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Replacing Asphalt Shingles

Before You Begin
It may be interesting to note that shingles are notched in a way that makes them look about smaller than they actually are. Once you lift a shingle up, you'll see that what appears to be three adjacent shingles is actually just one, divided halfway up by slots. Shingles aren't always sold individually, so ask at your local home repair store. If you buy a bundle, it will typically cover just over 33 feet.

The trick to replacing a shingle is not to make the problem worse by damaging adjacent shingles while doing so. This is especially true in cold weather, when shingles can become brittle. Hot weather presents its own problems, since hot shingles are no treat to handle. For these reasons, spring and autumn are the best times to check your roof and to make repairs.

Before you climb onto your roof, think about what you're doing and how you will do it. Wear non-slip shoes (no leather soles!) and, if you have one, use a tool belt to cart up your tools and nails. If you have nothing special, load everything into a bucket. If your roof has a pretty serious pitch, don't rely on anything less than a tool belt or apron, because tools have a way of disappearing over the side. And above all, don't attempt any roof repairs after you've had a few: cocktails may make the job more appealing, but they certainly won't do anything for you once you nail your finger to your chimney, or worse, pitch overboard and break your neck.

Once on the roof, take a good inventory of the shingles. Any that are bald, severely cracked, broken buckled or missing should be replaced.

Removing and Replacing Shingles

1. Start at the area just above the shingles that need to be replaced. Slide a trowel or pry bar to back and forth to gently break the seal between good shingle and bad. Don't rush the job or you'll end up replacing the good shingle too.
2. Use a pry bar or hammer to remove both rows of nails securing the damaged shingle. If you have trouble getting under a nail, try a flat head screwdriver.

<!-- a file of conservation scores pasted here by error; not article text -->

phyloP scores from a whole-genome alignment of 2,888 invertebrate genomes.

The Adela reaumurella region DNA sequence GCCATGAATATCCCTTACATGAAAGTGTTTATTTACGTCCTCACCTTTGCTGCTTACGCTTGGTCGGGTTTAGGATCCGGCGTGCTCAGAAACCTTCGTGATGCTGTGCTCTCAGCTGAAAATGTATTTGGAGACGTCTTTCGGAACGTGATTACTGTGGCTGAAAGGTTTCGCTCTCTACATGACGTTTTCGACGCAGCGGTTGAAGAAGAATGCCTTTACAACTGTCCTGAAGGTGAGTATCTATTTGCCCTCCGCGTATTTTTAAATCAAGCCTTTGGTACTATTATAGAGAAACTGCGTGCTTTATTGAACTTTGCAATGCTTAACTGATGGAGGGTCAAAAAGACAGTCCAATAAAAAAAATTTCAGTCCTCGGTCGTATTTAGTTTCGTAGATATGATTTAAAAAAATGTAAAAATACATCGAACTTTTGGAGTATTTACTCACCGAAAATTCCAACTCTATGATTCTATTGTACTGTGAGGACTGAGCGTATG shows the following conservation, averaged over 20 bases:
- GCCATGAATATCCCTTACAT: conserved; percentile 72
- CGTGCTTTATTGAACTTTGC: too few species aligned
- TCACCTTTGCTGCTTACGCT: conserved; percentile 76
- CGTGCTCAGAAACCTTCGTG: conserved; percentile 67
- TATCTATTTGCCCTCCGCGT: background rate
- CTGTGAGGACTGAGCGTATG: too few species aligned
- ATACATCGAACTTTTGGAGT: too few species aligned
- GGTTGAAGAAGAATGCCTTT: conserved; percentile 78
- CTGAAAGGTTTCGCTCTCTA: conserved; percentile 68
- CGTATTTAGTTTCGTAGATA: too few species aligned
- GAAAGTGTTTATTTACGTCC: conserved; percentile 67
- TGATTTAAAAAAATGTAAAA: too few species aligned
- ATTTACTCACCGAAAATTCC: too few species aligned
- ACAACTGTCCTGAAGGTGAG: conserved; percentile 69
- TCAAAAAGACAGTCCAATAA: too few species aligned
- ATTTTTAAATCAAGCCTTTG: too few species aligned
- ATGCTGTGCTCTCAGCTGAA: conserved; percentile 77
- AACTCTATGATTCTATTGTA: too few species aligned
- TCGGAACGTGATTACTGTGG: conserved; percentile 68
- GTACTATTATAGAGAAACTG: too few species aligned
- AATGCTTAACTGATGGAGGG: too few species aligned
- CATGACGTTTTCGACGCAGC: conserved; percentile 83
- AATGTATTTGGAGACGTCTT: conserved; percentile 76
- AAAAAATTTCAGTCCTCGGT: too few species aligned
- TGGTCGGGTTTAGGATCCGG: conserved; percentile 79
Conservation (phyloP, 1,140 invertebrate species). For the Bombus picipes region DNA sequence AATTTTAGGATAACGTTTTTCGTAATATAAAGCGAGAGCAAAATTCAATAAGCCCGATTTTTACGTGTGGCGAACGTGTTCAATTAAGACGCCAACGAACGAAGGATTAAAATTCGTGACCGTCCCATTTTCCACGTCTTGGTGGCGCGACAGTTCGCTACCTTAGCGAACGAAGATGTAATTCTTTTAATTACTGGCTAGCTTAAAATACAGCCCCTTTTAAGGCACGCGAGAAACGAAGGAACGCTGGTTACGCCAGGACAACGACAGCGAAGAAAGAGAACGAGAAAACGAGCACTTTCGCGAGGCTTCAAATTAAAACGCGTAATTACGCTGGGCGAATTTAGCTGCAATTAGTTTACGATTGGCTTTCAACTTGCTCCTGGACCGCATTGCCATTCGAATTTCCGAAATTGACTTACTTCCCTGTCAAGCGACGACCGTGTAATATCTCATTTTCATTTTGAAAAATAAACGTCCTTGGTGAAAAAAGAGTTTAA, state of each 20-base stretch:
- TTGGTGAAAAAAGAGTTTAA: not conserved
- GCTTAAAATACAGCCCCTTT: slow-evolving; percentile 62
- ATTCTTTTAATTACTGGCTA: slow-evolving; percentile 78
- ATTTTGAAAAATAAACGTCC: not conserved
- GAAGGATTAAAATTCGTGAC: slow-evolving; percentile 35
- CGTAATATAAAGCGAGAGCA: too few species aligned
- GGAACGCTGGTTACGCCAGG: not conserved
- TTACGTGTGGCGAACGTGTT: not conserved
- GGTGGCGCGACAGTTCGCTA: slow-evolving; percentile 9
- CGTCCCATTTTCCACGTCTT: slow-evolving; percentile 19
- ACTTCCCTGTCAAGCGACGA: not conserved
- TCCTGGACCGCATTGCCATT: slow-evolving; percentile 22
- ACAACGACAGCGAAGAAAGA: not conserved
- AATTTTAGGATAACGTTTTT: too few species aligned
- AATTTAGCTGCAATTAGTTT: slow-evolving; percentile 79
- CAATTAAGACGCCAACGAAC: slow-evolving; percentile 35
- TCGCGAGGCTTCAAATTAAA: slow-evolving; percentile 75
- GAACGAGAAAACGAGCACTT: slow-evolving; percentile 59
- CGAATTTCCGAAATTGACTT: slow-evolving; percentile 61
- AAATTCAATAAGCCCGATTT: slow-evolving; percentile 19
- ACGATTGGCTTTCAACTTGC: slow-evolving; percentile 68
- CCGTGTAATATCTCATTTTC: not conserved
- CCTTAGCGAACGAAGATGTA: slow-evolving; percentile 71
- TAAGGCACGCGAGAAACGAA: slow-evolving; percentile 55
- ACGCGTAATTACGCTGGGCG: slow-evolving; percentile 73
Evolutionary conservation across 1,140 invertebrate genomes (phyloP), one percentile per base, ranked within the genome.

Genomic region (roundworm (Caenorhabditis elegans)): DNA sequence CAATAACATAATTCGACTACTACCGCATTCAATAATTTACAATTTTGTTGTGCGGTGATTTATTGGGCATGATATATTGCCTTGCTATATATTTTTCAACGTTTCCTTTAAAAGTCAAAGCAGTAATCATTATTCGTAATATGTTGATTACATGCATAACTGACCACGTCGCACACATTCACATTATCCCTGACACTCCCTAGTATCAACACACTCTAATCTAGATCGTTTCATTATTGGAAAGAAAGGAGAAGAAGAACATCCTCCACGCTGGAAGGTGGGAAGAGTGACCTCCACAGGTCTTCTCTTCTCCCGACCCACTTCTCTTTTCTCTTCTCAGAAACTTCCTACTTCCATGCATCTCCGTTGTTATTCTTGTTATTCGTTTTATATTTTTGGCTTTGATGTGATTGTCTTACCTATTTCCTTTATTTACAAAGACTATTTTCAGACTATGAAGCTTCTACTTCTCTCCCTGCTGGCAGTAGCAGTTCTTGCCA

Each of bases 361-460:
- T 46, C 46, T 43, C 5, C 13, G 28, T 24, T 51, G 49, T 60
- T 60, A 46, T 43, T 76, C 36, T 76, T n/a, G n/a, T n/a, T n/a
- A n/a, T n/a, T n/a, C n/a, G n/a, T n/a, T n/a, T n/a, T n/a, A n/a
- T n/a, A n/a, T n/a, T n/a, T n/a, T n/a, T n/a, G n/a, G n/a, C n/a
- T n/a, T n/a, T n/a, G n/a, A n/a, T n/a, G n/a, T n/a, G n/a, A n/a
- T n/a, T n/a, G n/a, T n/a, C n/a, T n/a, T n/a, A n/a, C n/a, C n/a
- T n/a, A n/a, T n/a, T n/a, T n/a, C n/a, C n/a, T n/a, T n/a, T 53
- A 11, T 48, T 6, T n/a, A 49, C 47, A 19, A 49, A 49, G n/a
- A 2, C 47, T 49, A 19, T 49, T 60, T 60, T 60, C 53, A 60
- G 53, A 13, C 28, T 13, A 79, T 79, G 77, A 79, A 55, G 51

3. Work downward releasing all damaged shingles.
4. Clean bare area of dirt, nails and other debris.
5. Being careful not to damage the roofing felt, position the bottom shingle following the pattern on your roof. If you need to separate the shingles, score them across the back with a utility knife and fold them gently until they separate.
6. Nail into place. As you do this, remember that the shingle above each one you replace it meant to cover the nail holes. When you get to the top of your repair, your last shingle may be a challenge to secure. As in the enclosed picture, use your pry bar to hold the shingle above the one you're replacing high enough to position the nail, then tap the pry bar until it drives the nail down far enough to be covered by the upper shingle.
7. If you end up with any exposed nail heads, slather them with roofing cement. Do the same with any damaged areas in the vicinity.

Tip: Your new shingles may sit a bit higher than your old ones while they "cure." The warm rays of the sun will take care of this problem over time.

Replacing Asphalt Shingles Replacing Asphalt Shingles
Replacing Asphalt Shingles

Hammer If you've got some questions about replacing asphalt shingles, head over to our Roofing forums and talk to other DIYers about your roof problems.